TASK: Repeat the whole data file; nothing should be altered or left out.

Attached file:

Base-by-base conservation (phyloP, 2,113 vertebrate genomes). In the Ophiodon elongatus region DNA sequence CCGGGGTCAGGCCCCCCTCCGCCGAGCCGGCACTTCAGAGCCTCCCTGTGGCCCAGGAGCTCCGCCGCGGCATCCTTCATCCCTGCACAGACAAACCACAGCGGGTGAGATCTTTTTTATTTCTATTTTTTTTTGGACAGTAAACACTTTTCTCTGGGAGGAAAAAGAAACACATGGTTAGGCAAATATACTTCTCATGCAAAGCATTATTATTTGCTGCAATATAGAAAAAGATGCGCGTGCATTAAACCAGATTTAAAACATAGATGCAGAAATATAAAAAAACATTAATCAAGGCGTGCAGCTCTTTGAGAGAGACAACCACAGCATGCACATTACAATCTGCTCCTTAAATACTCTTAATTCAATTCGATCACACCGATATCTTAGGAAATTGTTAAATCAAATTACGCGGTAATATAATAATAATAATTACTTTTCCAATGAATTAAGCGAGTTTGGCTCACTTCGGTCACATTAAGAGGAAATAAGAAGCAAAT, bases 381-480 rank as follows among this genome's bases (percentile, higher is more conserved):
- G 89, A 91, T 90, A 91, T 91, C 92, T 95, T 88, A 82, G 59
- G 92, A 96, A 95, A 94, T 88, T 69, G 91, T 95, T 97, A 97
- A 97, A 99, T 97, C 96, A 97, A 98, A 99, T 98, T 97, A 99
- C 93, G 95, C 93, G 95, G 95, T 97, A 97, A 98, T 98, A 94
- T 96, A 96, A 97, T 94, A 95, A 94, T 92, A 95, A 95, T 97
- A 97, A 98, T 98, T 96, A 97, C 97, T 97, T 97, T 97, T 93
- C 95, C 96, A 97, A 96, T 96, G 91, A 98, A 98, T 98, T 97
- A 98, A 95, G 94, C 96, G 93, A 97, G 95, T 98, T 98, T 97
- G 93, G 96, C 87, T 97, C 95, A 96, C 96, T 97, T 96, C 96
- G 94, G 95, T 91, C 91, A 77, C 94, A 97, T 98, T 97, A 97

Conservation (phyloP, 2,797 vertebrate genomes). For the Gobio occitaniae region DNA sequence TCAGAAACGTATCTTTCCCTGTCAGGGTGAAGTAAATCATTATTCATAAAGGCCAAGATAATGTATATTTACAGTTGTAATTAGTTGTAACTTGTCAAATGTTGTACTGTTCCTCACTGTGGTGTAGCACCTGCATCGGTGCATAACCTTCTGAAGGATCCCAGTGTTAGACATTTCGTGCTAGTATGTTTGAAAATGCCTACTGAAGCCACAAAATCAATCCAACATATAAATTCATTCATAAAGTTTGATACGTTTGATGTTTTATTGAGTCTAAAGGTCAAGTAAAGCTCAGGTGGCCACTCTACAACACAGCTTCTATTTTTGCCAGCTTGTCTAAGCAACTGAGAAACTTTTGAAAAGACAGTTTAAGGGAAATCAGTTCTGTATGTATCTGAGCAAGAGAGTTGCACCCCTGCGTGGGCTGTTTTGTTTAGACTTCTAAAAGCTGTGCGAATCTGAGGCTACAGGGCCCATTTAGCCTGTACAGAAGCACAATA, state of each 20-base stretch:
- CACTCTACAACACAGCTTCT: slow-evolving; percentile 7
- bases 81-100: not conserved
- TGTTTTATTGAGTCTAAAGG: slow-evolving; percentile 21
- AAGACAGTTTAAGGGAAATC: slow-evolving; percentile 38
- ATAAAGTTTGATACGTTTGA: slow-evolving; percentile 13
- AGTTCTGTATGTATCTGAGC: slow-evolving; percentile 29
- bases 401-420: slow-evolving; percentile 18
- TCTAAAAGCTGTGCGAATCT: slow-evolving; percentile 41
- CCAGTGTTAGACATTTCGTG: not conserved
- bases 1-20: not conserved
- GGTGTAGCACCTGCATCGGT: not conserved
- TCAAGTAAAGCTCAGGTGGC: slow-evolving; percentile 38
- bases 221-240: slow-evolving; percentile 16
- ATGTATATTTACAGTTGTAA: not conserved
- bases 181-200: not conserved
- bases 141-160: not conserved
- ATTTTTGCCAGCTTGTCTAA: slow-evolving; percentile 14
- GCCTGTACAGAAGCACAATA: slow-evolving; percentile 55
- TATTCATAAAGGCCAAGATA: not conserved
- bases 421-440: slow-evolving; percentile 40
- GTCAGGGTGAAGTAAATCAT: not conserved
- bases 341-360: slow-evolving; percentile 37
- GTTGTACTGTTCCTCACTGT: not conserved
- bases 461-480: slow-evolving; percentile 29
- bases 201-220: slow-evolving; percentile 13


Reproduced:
Base-by-base conservation (phyloP, 2,113 vertebrate genomes). In the Ophiodon elongatus region DNA sequence CCGGGGTCAGGCCCCCCTCCGCCGAGCCGGCACTTCAGAGCCTCCCTGTGGCCCAGGAGCTCCGCCGCGGCATCCTTCATCCCTGCACAGACAAACCACAGCGGGTGAGATCTTTTTTATTTCTATTTTTTTTTGGACAGTAAACACTTTTCTCTGGGAGGAAAAAGAAACACATGGTTAGGCAAATATACTTCTCATGCAAAGCATTATTATTTGCTGCAATATAGAAAAAGATGCGCGTGCATTAAACCAGATTTAAAACATAGATGCAGAAATATAAAAAAACATTAATCAAGGCGTGCAGCTCTTTGAGAGAGACAACCACAGCATGCACATTACAATCTGCTCCTTAAATACTCTTAATTCAATTCGATCACACCGATATCTTAGGAAATTGTTAAATCAAATTACGCGGTAATATAATAATAATAATTACTTTTCCAATGAATTAAGCGAGTTTGGCTCACTTCGGTCACATTAAGAGGAAATAAGAAGCAAAT, bases 381-480 rank as follows among this genome's bases (percentile, higher is more conserved):
- G 89, A 91, T 90, A 91, T 91, C 92, T 95, T 88, A 82, G 59
- G 92, A 96, A 95, A 94, T 88, T 69, G 91, T 95, T 97, A 97
- A 97, A 99, T 97, C 96, A 97, A 98, A 99, T 98, T 97, A 99
- C 93, G 95, C 93, G 95, G 95, T 97, A 97, A 98, T 98, A 94
- T 96, A 96, A 97, T 94, A 95, A 94, T 92, A 95, A 95, T 97
- A 97, A 98, T 98, T 96, A 97, C 97, T 97, T 97, T 97, T 93
- C 95, C 96, A 97, A 96, T 96, G 91, A 98, A 98, T 98, T 97
- A 98, A 95, G 94, C 96, G 93, A 97, G 95, T 98, T 98, T 97
- G 93, G 96, C 87, T 97, C 95, A 96, C 96, T 97, T 96, C 96
- G 94, G 95, T 91, C 91, A 77, C 94, A 97, T 98, T 97, A 97

Conservation (phyloP, 2,797 vertebrate genomes). For the Gobio occitaniae region DNA sequence TCAGAAACGTATCTTTCCCTGTCAGGGTGAAGTAAATCATTATTCATAAAGGCCAAGATAATGTATATTTACAGTTGTAATTAGTTGTAACTTGTCAAATGTTGTACTGTTCCTCACTGTGGTGTAGCACCTGCATCGGTGCATAACCTTCTGAAGGATCCCAGTGTTAGACATTTCGTGCTAGTATGTTTGAAAATGCCTACTGAAGCCACAAAATCAATCCAACATATAAATTCATTCATAAAGTTTGATACGTTTGATGTTTTATTGAGTCTAAAGGTCAAGTAAAGCTCAGGTGGCCACTCTACAACACAGCTTCTATTTTTGCCAGCTTGTCTAAGCAACTGAGAAACTTTTGAAAAGACAGTTTAAGGGAAATCAGTTCTGTATGTATCTGAGCAAGAGAGTTGCACCCCTGCGTGGGCTGTTTTGTTTAGACTTCTAAAAGCTGTGCGAATCTGAGGCTACAGGGCCCATTTAGCCTGTACAGAAGCACAATA, state of each 20-base stretch:
- CACTCTACAACACAGCTTCT: slow-evolving; percentile 7
- bases 81-100: not conserved
- TGTTTTATTGAGTCTAAAGG: slow-evolving; percentile 21
- AAGACAGTTTAAGGGAAATC: slow-evolving; percentile 38
- ATAAAGTTTGATACGTTTGA: slow-evolving; percentile 13
- AGTTCTGTATGTATCTGAGC: slow-evolving; percentile 29
- bases 401-420: slow-evolving; percentile 18
- TCTAAAAGCTGTGCGAATCT: slow-evolving; percentile 41
- CCAGTGTTAGACATTTCGTG: not conserved
- bases 1-20: not conserved
- GGTGTAGCACCTGCATCGGT: not conserved
- TCAAGTAAAGCTCAGGTGGC: slow-evolving; percentile 38
- bases 221-240: slow-evolving; percentile 16
- ATGTATATTTACAGTTGTAA: not conserved
- bases 181-200: not conserved
- bases 141-160: not conserved
- ATTTTTGCCAGCTTGTCTAA: slow-evolving; percentile 14
- GCCTGTACAGAAGCACAATA: slow-evolving; percentile 55
- TATTCATAAAGGCCAAGATA: not conserved
- bases 421-440: slow-evolving; percentile 40
- GTCAGGGTGAAGTAAATCAT: not conserved
- bases 341-360: slow-evolving; percentile 37
- GTTGTACTGTTCCTCACTGT: not conserved
- bases 461-480: slow-evolving; percentile 29
- bases 201-220: slow-evolving; percentile 13